— In unadorned white robes, the first pope from the Americas set a tone of simplicity and pastoral humility in a church desperate to move past the tarnished era of abuse scandals and internal Vatican upheavals.
The choice of Argentine Cardinal Jorge Bergoglio — who took the name Francis — reflected a series of history-making decisions by fellow cardinals who seemed determined to offer a message of renewal to a church under pressures on many fronts.
The 76-year-old archbishop of Buenos Aries — the first from Latin America and the first from the Jesuit order — bowed to the crowds in St. Peter's Square and asked for their blessing in a hint of the austere style he cultivated while modernizing the Argentina's conservative Catholic church.
In taking the name Francis, he drew connections to the 13th century St. Francis of Assisi, who saw his calling as trying to rebuild the church in a time of turmoil. It also evokes images of Francis Xavier, one of the 16th century founders of the Jesuit order that is known for its scholarship and outreach.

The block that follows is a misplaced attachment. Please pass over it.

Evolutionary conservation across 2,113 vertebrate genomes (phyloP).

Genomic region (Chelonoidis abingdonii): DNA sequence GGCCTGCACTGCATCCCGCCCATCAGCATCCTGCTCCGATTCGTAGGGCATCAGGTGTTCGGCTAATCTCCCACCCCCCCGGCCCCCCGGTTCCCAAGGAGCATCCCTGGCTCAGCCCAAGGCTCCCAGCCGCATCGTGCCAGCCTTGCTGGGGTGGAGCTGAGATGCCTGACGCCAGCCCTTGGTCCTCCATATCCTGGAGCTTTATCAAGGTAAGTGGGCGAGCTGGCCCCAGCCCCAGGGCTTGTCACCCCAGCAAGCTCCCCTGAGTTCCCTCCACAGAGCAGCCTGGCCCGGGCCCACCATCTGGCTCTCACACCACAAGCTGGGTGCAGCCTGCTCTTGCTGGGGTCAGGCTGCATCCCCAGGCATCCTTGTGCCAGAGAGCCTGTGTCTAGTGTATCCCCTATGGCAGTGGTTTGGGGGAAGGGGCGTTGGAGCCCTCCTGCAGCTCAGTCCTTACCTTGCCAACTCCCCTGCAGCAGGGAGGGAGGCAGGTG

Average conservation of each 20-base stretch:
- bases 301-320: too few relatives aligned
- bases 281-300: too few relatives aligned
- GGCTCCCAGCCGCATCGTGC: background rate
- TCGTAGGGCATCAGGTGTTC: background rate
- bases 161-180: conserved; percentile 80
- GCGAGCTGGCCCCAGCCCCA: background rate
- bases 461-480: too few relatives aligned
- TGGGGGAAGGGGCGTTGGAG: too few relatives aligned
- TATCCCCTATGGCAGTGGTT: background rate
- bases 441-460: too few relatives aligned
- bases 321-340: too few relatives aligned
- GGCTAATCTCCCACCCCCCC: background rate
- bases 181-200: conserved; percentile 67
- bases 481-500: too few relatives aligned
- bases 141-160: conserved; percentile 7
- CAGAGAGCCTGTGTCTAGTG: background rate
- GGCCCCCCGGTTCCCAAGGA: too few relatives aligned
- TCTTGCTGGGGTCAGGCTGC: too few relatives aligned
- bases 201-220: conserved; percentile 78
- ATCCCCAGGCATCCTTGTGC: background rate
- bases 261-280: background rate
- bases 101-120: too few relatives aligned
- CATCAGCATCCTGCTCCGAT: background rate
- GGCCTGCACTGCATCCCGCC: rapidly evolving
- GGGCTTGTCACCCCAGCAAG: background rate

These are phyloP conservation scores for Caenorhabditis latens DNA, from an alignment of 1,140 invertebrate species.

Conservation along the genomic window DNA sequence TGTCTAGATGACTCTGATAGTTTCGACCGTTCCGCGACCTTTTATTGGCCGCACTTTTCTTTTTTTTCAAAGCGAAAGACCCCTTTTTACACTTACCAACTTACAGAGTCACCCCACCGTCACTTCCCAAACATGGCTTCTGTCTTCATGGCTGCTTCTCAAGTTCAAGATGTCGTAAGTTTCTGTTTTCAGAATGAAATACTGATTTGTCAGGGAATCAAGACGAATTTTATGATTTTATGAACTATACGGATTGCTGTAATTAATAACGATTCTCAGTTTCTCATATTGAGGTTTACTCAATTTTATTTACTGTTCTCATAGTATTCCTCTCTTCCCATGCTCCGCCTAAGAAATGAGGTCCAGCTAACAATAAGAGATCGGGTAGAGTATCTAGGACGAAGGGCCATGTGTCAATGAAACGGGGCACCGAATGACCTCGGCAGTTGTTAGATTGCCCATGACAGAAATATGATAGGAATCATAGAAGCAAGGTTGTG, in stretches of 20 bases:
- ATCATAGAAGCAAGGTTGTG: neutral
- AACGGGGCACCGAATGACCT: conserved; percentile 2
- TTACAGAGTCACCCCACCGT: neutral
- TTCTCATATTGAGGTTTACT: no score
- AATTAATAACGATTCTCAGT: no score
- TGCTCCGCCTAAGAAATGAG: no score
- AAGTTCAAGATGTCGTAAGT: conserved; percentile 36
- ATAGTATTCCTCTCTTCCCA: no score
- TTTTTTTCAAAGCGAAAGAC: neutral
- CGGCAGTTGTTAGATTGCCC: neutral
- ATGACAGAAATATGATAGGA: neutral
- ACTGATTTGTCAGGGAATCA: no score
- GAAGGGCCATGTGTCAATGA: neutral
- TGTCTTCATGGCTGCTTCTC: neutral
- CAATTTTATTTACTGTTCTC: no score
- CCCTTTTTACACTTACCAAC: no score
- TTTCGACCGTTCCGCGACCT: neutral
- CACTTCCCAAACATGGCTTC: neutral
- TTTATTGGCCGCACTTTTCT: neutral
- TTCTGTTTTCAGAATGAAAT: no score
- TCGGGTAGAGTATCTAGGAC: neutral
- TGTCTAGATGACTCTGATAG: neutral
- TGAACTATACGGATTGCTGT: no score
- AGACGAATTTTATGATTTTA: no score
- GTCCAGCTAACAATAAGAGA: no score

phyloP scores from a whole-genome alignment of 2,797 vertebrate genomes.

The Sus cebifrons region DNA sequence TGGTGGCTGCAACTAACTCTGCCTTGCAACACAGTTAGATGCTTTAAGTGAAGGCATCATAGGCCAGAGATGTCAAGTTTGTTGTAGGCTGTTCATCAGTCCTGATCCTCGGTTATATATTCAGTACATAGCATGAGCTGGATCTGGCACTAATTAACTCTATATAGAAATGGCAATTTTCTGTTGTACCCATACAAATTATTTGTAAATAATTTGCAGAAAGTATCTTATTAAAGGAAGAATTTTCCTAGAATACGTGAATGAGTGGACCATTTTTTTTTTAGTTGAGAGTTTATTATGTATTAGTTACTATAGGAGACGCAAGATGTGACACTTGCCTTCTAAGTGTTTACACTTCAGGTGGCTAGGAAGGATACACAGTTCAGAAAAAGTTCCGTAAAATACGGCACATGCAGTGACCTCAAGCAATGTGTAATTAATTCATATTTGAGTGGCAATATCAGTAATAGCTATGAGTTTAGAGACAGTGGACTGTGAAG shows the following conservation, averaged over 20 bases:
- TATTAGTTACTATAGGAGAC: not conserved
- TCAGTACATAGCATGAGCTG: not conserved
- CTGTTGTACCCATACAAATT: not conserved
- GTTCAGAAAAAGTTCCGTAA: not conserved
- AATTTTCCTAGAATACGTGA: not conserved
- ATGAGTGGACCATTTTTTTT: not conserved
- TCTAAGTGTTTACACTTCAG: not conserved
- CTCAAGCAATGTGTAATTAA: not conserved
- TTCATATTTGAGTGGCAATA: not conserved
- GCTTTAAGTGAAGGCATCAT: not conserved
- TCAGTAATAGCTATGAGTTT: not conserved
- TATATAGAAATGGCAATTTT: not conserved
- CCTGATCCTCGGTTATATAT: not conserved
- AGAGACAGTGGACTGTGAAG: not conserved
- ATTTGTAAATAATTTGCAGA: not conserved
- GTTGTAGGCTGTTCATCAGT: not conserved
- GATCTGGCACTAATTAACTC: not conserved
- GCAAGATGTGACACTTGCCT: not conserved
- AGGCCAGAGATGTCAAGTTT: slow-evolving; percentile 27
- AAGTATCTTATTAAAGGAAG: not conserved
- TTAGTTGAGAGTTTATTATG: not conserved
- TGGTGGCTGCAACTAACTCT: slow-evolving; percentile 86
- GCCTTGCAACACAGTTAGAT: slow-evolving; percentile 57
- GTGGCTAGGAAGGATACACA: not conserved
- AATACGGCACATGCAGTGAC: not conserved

Francis, the son of middle-class Italian immigrants, is known as a humble man who denied himself the luxuries that previous Buenos Aires cardinals enjoyed. He came close to becoming pope last time, reportedly gaining the second-highest vote total in several rounds of voting before he bowed out of the running in the conclave that elected Pope Benedict XVI.
Groups of supporters waved Argentine flags in St. Peter's Square as Francis, wearing simple white robes, made his first public appearance as pope.
"Ladies and Gentlemen, good evening," he said before making a reference to his roots in Latin America, which accounts for about 40 percent of the world's Roman Catholics .
Bergoglio often rode the bus to work, cooked his own meals and regularly visited the slums that ring Argentina's capital. He considers social outreach, rather than doctrinal battles, to be the essential business of the church.